Despite the Fed’s historic actions, the economy is still ailing. Barry Bosworth says fiscal policy needs to be the next step: expenditures are important, with tax cuts being the quickest way to stimulate the economy.
“I think we have to have an active federal reserve under present circumstances. It is certainly breaking all past precedents, and I don’t think thus far its been terribly effective the best we can say is it has prevented the situation from getting even worse, but it’s very hard in this sort of situation to induce financial institutions to be responsible. I think we have now run the course of major monetary policy actions the Federal Reserve in the future can be supportive of fiscal policy, but I think the current situation calls out for large fiscal policy direct impact on the real sector of the economy. The role of the Federal Reserve is to make sure all those activities get fully financed.”
“…People used to argue about fiscal stimulus in A,B and tried to choose between them the current situation has gotten so serious I think you’ll see the federal government do a little bit of everything. There’s no need to choose anymore, we used to argue that we wanted it to be quick and temporary, now temporary is far less important. This recession is going to go on for several more years, so yes we want to be quick we have to get doing more because as we sit here debating what to do hundreds and thousands of people are losing their jobs every month, so we got to move more quickly, but I think the Federal Government can now afford to do things like cutting taxes but they can also do a lot of expenditures. I favor taxes simply because they can operate more quickly. For example like unemployment tax production would take effect very fast, and get money into the hands of people who would spend them, but as time goes on say beginning to the latter part of 2009 and into 2010 I would expect more an more of the burden be taken over by expenditure policies. Infrastructure is an obvious area, but the United States has been under investing in its infrastructure for many years, might as well take advantage of this opportunity to repair what has become sort of become crumbling infrastructure.”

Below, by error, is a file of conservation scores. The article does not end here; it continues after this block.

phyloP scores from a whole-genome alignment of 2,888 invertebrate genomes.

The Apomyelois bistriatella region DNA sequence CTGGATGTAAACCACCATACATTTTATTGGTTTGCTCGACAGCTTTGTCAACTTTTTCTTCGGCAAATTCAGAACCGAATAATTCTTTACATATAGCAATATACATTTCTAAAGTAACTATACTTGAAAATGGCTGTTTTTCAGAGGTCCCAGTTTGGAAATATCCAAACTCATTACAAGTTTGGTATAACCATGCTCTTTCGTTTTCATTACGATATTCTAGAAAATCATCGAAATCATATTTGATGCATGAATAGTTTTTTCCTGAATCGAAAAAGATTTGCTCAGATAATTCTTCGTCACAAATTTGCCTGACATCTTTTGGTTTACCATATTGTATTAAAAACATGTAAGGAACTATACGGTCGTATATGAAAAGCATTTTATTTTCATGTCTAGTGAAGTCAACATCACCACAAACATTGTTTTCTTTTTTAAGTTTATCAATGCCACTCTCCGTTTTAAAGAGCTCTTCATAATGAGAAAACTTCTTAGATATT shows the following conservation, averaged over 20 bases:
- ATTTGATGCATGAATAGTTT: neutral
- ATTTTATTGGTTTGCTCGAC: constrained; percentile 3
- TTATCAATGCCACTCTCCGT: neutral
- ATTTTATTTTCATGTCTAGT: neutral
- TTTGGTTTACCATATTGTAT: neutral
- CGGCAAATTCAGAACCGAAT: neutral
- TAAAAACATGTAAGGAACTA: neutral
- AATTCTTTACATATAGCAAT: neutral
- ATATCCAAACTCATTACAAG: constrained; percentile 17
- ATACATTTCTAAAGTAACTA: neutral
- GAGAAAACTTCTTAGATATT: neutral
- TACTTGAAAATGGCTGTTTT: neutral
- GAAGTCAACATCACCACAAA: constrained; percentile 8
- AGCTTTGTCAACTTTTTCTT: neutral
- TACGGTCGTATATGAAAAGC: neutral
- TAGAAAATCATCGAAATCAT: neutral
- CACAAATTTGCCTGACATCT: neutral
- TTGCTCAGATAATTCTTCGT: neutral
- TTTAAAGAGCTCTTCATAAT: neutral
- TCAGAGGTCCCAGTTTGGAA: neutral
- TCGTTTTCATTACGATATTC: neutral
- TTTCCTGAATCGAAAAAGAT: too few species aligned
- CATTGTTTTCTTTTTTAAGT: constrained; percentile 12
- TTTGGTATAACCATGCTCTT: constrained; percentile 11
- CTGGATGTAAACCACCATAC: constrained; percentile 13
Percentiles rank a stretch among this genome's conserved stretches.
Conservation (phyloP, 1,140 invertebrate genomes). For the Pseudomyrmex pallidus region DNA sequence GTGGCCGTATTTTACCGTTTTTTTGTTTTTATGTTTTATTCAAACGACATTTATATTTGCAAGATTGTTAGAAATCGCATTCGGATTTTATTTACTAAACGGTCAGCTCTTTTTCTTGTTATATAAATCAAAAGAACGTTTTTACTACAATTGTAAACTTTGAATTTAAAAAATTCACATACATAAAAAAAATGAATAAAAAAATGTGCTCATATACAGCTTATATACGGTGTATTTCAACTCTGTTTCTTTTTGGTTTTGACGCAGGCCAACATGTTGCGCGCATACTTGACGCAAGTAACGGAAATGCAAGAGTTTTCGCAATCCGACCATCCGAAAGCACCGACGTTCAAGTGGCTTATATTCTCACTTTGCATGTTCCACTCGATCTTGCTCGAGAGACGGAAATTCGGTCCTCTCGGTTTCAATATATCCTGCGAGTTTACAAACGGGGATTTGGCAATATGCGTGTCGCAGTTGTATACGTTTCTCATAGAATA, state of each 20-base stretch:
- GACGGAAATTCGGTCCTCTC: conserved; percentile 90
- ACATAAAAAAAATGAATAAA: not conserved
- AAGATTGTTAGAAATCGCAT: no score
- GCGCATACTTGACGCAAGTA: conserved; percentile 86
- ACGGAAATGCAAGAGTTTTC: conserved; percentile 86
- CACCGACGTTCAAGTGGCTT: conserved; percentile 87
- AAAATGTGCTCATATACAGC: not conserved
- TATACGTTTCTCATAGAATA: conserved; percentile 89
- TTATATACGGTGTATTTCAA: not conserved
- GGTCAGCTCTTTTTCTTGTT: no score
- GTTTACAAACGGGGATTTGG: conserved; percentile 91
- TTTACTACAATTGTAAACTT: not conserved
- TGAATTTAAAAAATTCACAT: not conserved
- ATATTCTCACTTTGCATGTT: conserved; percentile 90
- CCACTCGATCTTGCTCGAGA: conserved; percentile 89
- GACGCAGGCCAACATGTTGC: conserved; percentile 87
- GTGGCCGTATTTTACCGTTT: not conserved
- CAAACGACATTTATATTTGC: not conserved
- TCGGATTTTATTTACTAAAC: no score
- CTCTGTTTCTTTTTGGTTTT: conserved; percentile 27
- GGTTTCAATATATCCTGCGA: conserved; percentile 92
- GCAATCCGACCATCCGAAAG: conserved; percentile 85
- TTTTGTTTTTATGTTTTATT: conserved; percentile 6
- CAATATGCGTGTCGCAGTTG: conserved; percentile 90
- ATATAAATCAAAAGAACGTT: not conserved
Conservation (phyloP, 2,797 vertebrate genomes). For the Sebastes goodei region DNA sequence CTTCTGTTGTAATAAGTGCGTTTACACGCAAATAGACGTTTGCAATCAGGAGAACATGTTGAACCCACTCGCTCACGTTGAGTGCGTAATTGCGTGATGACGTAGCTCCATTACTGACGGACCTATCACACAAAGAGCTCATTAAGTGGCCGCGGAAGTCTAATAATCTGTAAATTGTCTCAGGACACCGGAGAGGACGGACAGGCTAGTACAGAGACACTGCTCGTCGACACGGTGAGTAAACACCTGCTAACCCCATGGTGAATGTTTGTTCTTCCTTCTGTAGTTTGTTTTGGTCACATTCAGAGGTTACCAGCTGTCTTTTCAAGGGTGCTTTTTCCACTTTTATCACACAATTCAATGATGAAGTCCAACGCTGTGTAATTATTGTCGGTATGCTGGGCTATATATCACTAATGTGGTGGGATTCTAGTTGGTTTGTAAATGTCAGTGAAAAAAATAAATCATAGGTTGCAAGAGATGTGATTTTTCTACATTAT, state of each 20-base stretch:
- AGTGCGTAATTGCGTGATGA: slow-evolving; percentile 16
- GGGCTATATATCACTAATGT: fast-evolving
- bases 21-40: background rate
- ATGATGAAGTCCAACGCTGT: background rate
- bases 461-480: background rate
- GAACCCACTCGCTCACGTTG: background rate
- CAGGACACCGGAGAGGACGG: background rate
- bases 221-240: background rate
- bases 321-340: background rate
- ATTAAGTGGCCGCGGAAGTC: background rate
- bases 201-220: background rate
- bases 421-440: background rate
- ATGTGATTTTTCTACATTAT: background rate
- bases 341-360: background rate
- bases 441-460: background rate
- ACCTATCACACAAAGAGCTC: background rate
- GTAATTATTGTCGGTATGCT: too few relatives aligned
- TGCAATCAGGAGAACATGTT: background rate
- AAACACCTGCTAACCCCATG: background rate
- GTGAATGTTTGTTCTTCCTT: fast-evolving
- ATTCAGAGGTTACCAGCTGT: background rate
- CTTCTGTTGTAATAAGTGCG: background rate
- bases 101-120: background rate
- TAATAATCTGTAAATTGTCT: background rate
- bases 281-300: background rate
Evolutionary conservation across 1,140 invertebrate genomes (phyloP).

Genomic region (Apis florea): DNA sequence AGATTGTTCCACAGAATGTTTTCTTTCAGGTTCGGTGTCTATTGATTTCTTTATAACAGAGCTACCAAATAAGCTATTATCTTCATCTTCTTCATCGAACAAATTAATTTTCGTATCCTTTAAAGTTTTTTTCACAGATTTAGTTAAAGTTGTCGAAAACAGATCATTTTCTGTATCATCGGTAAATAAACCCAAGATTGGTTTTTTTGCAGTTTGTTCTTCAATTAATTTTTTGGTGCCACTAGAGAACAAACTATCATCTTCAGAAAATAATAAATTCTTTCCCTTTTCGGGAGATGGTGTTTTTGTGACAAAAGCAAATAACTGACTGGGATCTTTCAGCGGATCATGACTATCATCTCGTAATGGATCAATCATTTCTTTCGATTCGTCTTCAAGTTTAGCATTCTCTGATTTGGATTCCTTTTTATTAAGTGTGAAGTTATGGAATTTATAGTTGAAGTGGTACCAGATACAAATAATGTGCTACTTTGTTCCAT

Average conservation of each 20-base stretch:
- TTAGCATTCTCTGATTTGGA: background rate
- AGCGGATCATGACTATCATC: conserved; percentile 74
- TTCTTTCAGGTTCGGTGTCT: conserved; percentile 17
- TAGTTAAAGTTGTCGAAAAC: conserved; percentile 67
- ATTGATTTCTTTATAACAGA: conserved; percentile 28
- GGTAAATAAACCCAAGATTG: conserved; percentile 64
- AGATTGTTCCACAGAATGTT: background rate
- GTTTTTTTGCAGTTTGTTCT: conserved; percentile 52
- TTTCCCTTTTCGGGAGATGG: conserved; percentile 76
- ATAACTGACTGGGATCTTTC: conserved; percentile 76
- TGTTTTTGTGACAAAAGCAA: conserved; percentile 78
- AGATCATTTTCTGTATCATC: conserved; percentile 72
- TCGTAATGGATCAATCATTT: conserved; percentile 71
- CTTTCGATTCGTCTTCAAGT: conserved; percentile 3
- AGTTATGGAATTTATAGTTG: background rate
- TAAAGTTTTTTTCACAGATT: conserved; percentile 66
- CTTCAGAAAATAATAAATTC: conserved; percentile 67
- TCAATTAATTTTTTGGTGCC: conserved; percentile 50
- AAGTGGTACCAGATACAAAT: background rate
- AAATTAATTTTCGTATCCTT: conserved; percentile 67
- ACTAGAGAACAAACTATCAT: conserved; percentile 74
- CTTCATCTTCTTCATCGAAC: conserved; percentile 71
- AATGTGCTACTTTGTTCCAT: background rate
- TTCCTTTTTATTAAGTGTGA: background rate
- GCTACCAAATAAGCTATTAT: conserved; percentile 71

“…I think clearly the problem of inflation just disappeared overnight at the same time I don’t think people should be focusing on the idea of deflation either. I think all were seeing is an unwinding of the commodity price increases in the last couple of years. we shouldn’t be focusing on prices. It’s really not telling us anything right now. What we need to focus on is creating jobs for people, and that means we should emphasize again the rate of growth in the GDP, and our ability to get an increase in employment, so I think the Federal Reserve is very clear about that. I hope that the new administration is very clear about that. The problem is to generate economic activity don’t worry about inflation don’t worry about deflation. Neither one of them is a particular relevance to the current situation.”
Sentiment inside the Beltway has turned sharply against China. There are many issues where the two parties sound more or less the same. Trump and others in the administration seem heavily invested in a ‘get very tough with China’ stance. It’s possible that some Democrats might argue that a decoupling strategy borders on lunacy. But if Trump believes this will play well with his core constituencies as his reelection campaign moves into high gear, he will probably decide to stick with it, if the costs and the collateral damage seem manageable. But that’s a very big if, especially if the downsides of a protracted trade war for both American consumers and for American firms become increasingly apparent.